The Humane Society and other animal rights groups say King's amendment goes too far, especially because it would apply to all agricultural products and not just eggs.
"We think in effect it will nullify state laws that address mistreatment of farm animals," said Howard Goldman, the group's Minnesota state director.
Goldman doesn't expect Americans to give up eggs or bacon. "We're not saying there should be no animal slaughter. We're saying animals should be raised humanely and slaughtered humanely."
The animal livestock industry has rallied behind King's amendment and is actively lobbying the 41 members of the House and Senate conference committee to get the measure in the final bill.
“The King Amendment allows our farmers to produce their eggs and to market them into other states based on the way we produce, the production practices we have,” said Steve Olson, the executive director of the Chicken and Egg Association of Minnesota.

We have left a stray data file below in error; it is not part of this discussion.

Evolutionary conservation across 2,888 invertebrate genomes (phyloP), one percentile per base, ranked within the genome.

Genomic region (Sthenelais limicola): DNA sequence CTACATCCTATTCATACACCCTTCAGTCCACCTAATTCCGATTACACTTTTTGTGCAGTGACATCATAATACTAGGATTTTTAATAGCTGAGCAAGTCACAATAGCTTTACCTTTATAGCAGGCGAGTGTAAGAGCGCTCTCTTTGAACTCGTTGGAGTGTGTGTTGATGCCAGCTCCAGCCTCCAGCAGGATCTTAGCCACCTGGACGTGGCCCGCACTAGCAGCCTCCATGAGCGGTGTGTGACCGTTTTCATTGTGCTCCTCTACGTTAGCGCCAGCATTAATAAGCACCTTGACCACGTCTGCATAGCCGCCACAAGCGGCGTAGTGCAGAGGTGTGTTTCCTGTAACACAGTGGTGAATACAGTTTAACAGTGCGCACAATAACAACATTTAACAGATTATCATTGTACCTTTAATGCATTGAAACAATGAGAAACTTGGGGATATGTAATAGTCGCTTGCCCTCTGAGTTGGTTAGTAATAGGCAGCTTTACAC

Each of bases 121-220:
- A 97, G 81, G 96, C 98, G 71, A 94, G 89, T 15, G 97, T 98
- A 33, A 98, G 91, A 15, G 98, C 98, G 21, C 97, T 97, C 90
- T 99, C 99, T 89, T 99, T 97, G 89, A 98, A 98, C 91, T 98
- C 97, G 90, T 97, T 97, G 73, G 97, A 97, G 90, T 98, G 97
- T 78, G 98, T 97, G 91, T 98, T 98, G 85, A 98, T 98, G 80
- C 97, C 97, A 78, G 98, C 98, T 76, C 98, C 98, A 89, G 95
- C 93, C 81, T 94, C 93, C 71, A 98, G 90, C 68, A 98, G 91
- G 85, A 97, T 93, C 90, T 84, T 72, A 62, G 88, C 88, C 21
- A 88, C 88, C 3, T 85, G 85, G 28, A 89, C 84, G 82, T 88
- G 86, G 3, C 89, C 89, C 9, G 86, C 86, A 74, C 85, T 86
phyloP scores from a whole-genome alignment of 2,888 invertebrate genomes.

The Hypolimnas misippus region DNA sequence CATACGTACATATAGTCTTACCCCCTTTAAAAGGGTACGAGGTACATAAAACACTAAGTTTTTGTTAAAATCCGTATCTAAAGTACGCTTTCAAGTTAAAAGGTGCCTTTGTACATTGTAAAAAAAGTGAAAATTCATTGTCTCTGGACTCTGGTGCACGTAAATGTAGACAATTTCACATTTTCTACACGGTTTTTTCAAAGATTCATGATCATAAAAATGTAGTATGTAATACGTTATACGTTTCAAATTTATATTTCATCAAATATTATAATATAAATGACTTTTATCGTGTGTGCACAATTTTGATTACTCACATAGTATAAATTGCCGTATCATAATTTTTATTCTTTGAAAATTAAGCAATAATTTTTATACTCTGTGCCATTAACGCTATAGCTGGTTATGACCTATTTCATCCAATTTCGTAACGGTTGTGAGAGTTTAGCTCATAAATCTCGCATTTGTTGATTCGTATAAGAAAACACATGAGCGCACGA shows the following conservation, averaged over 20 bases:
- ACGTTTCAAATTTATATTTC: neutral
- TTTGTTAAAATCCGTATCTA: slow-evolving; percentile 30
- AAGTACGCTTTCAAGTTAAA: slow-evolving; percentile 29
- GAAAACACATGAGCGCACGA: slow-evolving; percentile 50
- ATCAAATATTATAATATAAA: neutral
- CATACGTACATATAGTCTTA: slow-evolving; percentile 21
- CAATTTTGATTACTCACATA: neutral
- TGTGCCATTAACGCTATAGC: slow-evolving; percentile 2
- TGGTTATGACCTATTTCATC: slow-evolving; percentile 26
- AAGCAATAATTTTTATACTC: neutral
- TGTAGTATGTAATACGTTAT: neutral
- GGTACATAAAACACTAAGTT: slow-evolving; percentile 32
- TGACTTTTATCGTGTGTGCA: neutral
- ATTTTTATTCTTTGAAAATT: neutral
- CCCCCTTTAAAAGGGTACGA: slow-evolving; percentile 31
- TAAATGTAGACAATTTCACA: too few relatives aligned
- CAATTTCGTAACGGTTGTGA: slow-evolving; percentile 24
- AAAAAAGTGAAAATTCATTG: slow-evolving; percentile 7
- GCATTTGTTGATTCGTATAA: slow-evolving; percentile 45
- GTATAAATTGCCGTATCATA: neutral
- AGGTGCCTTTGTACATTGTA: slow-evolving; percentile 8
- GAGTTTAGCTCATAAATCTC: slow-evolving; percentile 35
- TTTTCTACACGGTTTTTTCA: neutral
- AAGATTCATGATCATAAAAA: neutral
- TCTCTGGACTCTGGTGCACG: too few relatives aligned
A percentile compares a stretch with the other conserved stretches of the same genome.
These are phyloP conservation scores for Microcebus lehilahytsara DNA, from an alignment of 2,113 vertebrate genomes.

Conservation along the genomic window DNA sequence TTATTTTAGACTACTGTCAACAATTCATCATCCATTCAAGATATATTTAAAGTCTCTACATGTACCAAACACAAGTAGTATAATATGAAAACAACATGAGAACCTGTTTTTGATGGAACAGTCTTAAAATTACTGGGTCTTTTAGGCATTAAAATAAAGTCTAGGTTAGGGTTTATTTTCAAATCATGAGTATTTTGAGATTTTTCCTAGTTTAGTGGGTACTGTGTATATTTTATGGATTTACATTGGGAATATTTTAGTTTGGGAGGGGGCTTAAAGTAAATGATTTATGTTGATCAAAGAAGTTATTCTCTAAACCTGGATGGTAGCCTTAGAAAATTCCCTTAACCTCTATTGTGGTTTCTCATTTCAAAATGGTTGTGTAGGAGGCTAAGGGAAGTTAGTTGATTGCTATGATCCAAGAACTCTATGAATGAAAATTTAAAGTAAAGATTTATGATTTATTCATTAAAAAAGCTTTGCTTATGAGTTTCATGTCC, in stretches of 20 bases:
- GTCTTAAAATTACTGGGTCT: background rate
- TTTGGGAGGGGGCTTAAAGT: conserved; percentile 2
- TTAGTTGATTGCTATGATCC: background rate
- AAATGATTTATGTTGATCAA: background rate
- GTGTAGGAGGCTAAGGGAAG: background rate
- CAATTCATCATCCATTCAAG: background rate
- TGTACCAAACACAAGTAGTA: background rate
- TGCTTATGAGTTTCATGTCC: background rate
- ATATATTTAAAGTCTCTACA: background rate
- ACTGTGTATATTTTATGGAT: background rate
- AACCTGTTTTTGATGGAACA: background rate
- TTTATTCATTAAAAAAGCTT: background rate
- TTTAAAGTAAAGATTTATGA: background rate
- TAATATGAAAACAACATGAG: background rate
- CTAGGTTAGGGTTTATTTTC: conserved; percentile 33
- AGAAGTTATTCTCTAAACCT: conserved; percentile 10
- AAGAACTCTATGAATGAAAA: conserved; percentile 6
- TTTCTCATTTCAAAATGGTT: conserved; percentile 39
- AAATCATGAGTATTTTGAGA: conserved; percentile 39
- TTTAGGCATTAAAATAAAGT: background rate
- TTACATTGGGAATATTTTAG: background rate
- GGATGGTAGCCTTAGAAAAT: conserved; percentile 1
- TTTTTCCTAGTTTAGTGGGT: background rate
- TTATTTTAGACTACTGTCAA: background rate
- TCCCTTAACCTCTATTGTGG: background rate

Producers worry their production methods could also be regulated more tightly by legislatures in other states, said Roger McEowen, law professor at Iowa State University.
"It could be free range eggs today, free range pork tomorrow, free range beef the next day,” he said, “whatever the case is."
McEowen argues that California's law is on shaky constitutional ground. The Commerce Clause of the Constitution prohibits states from setting up barriers to interstate commerce.
"For states to do this on their own, unless they've got some kind of legitimate reason to do so to protect the health and welfare of the residents, they can't do it," McEowen said.
Drake University law professor Neal Hamilton isn't so sure. He said the question is whether laws such as California's are designed to favor locals over those from out of state.
"There was no discriminatory intent to try to favor local farmers at the expense of people in other states,” Hamilton said.